It is impossible to fold the same piece of paper seven times.
You wrote inside the lines. Your textbooks neat, unmarked, while ours were brazen with graffiti.
Sometimes, I sat next to you when I came in late. You sat so still, as though you were trying to dematerialise. You never made the slightest utterance, even when they broke your compass and used it to scratch names into your leg.
I wondered what it would sound like if I ever heard your misery. I imagined you floating near the ceiling of the classroom, squawking softly like a finch.
We met ten years later at a party. I was into saving things by then. You were off your face, acted like you didn’t know me. Later, you came over, pulled your sleeve back like you were showing me the time. Raw lines traced through pale skin like tracks on a map. You pointed to a red scar near your wrist, ‘That one’s yours’.
After we break up the second time, I beg you to get help. You write thirty-two pages in your notebook after the psychologist tells you to jot down feelings about your father. The psychologist suggests regression therapy.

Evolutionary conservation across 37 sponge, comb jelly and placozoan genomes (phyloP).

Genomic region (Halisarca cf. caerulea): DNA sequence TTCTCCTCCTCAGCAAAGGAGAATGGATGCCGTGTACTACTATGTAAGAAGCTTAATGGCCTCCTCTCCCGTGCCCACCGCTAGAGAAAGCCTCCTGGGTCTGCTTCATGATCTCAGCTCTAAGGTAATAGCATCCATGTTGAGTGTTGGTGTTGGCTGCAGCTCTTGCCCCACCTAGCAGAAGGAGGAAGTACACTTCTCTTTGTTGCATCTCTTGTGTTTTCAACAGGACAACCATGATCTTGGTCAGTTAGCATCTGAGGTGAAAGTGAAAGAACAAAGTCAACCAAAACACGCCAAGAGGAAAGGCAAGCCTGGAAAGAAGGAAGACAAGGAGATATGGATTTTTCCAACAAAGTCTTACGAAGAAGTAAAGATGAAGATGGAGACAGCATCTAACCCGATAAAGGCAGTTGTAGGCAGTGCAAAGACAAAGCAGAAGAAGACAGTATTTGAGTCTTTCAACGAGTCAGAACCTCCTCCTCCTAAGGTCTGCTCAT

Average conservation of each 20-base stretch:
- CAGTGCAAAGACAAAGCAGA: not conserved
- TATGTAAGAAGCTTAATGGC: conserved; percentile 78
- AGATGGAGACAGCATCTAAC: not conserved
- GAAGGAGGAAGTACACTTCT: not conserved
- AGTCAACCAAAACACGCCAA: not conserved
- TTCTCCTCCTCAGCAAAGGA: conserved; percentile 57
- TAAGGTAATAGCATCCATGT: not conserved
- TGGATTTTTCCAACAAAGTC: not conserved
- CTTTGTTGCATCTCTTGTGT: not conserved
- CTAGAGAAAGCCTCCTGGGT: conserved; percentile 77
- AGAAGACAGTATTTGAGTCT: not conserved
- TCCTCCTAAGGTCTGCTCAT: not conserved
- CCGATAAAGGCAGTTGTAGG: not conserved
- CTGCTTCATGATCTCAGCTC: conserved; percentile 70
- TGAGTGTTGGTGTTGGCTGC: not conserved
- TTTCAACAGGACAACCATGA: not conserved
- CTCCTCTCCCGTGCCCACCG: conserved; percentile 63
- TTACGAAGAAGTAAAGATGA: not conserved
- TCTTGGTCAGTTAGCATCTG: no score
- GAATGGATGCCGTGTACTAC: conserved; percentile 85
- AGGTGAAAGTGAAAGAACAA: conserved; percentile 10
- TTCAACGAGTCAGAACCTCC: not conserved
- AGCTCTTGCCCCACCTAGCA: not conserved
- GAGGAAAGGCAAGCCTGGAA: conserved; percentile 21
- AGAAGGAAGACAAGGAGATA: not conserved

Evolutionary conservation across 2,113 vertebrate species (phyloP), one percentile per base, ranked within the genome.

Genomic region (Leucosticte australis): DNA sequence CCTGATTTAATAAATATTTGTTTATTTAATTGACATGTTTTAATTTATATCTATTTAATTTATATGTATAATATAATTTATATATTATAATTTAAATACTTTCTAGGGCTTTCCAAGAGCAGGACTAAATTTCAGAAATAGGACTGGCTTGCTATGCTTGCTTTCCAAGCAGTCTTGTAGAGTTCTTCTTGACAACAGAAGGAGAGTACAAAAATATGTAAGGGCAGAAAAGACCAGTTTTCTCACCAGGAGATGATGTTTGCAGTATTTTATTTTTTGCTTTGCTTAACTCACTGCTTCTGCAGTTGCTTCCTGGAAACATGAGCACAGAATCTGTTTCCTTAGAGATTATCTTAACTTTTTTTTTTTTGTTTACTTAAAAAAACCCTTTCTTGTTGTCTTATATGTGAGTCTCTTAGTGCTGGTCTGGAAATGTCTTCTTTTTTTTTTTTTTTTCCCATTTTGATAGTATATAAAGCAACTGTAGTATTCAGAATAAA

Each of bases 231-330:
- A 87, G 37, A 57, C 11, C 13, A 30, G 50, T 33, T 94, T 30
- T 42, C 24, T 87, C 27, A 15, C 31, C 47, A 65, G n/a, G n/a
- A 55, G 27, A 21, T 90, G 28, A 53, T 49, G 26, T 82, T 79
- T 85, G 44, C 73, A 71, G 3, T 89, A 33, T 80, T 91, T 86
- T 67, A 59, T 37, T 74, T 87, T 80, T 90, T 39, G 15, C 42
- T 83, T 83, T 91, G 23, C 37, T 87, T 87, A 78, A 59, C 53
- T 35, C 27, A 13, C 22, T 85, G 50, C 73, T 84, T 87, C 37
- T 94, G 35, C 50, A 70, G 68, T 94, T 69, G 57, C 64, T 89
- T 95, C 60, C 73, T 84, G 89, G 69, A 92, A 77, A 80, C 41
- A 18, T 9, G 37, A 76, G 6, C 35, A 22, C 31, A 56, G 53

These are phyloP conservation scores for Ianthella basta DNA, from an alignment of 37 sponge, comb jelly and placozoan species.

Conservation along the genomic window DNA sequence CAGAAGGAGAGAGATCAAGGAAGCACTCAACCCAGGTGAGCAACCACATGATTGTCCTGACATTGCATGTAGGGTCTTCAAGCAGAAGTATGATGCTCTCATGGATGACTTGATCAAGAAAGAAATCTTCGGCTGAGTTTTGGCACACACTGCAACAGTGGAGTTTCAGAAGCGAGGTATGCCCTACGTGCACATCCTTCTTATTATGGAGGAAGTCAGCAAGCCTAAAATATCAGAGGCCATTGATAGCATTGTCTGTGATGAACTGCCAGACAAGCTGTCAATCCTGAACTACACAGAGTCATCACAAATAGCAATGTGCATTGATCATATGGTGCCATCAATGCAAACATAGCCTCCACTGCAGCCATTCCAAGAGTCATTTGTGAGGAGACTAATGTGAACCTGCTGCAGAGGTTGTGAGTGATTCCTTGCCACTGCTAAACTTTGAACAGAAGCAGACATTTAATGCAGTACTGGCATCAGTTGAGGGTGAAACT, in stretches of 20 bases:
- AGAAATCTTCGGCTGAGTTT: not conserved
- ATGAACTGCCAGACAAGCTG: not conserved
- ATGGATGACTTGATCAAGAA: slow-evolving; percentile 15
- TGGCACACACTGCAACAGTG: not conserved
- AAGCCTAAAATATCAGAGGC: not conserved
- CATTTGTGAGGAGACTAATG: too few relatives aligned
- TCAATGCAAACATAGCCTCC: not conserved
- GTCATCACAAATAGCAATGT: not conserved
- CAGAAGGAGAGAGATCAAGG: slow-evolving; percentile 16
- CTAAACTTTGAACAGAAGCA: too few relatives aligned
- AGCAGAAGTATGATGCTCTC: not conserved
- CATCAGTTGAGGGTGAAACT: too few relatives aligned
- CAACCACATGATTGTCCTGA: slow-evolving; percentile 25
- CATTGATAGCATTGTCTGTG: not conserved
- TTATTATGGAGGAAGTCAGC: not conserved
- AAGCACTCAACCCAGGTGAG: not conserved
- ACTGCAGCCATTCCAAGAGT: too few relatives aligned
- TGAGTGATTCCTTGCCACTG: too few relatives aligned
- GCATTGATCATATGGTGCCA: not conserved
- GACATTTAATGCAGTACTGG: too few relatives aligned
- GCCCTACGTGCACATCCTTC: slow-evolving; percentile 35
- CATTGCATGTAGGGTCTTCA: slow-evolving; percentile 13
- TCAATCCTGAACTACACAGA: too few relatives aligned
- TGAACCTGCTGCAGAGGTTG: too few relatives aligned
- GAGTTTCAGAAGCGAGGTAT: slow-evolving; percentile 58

You don’t want me to keep the baby. You want your gene pool to finish with you. You say every generation gets worse like a bad movie sequel. You want to be the grand finale.
You see yourself quite clearly as a farmhand. The family you work for moves the animals with wooden traps and whips. You try not to use force unless they’re watching. When you’re old enough they make you drive the sheep into the slaughterhouse. When you come around in the therapist’s office you’re bleating like a lamb.
You leave notices for the abortion clinic on the fridge next to my reminders about prenatal classes and scan appointments. You continue even when I reach the third trimester. On Mothers’ Day, you send me a sympathy card.
You write your suicide note on the back of a receipt. The policeman said it was all you had to hand, said it showed it wasn’t planned. It feels like criticism, like you hadn’t prepared properly for a test.
I become obsessed with reading it.
Three words. The last crossed out. I can’t.
Jo Withers writes short fiction from her home in South Australia. Previous work appears in The Caterpillar, Bath Flash Fiction Anthology, Molotov Cocktail, Milk Candy Review, and Best Microfictions 2020.
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